These are the Snoqualmie Tribal canoe makers. John shows us how they are making river canoe by carving out the woods with hand-made tools. He explains how some day they'll open it up by steaming it. Then he shows us an ocean canoe and tells us stories about sailings and gatherings and skippers.

Rachael is turning red; apparently she's allergic to cedar! She leaves the shed and stands away from all the wood, nervously kicking rocks and crossing her arms. John complains about being 6'10" but I'm pretty sure that he's actually more like 5'1" by height. I'd say 6'10" in personality and poise though. He passes around bone-carving tools and a river rocks. The weather has been nice to us all night.

Before we know it, its time for us to be getting back. Another awesome Destination Unknown. Special thanks go out to Joe and Marcia who set this one up. And to John and crew for preserving the art of canoe making.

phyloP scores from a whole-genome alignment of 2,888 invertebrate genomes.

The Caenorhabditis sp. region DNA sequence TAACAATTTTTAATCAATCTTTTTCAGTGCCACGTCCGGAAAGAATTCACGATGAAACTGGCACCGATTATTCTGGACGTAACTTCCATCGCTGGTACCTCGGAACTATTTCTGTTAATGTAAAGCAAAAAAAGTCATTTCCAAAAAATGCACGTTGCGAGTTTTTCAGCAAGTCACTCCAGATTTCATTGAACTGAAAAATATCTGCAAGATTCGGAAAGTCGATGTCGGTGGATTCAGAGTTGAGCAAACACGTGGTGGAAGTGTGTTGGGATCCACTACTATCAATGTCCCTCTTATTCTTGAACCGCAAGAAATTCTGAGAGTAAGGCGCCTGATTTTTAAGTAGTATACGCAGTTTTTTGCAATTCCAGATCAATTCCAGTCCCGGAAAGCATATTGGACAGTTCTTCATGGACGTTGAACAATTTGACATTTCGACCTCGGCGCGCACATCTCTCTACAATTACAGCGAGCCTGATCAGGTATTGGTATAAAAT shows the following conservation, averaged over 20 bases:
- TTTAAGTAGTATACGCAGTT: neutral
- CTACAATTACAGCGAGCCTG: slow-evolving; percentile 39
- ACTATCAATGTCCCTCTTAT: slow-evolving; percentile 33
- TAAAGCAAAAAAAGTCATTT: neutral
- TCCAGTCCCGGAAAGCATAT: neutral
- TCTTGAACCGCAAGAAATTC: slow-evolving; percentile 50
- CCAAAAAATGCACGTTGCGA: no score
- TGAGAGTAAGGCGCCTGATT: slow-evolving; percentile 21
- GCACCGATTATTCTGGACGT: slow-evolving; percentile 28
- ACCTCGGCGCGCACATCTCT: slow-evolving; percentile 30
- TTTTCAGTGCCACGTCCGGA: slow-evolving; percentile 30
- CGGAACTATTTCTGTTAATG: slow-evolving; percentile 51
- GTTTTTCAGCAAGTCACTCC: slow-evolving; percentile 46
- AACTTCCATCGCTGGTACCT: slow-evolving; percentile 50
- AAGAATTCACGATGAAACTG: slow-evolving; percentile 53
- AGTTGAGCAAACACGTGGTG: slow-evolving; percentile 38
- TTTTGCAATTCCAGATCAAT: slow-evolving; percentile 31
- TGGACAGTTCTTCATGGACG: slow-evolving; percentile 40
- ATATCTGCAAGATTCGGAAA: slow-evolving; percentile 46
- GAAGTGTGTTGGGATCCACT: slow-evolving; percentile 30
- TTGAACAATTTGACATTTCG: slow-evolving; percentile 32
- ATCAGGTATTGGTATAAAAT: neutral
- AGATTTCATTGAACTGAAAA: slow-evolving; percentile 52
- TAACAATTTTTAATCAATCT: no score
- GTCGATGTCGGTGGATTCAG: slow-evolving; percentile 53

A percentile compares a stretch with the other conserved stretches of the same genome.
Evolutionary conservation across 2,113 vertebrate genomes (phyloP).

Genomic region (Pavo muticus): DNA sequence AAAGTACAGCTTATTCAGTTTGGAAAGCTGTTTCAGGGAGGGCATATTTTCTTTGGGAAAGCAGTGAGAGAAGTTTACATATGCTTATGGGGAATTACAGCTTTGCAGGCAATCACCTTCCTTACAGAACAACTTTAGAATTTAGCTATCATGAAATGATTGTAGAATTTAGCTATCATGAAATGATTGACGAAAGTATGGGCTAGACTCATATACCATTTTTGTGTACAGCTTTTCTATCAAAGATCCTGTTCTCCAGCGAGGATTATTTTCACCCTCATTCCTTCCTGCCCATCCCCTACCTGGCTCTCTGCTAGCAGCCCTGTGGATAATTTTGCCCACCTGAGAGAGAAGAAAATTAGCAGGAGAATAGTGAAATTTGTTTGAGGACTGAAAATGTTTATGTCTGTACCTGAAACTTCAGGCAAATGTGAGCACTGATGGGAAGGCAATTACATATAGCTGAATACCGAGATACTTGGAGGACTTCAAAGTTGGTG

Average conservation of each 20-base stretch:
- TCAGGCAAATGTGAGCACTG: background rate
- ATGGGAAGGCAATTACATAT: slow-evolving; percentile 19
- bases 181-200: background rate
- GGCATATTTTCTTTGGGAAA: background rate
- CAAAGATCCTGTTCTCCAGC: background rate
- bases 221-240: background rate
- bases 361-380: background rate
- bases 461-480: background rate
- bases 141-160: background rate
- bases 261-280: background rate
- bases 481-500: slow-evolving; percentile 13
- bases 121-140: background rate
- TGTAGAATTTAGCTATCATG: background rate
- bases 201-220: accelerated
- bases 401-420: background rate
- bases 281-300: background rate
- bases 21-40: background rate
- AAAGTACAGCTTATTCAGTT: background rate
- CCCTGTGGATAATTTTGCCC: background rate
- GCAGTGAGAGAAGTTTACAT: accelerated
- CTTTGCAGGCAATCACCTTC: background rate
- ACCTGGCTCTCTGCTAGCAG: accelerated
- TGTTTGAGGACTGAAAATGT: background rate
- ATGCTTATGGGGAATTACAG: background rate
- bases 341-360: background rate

Wednesday, April 13, 2011

Feeding the Homeless, April, 2011

On April 13th, our intrepid youth group embarked on one of our favorite events; feeding the homeless downtown. This time, we were armed with dozens and dozens of sack lunches, made by the Junior Girl Scout Troop 52516 (Thank you Lori, Beth and girls!), Scott and Brenda Foster, and Cathy Brumbaugh and Pat McKiernan. Local businessman, Charlie McKissick, donated much of the fixin's for the lunches.

Denny Hancock, from Mama's Hands, picked us up at our Snoqualmie United Methodist church. We loaded over 75 sack lunches into the cargo holds underneath the seats and we rode to Seattle. On this particular trip, there was a film crew from the Mormon church who were filming our little mission, so we had to provide permission slips from our parents just in case we ended up on YouTube!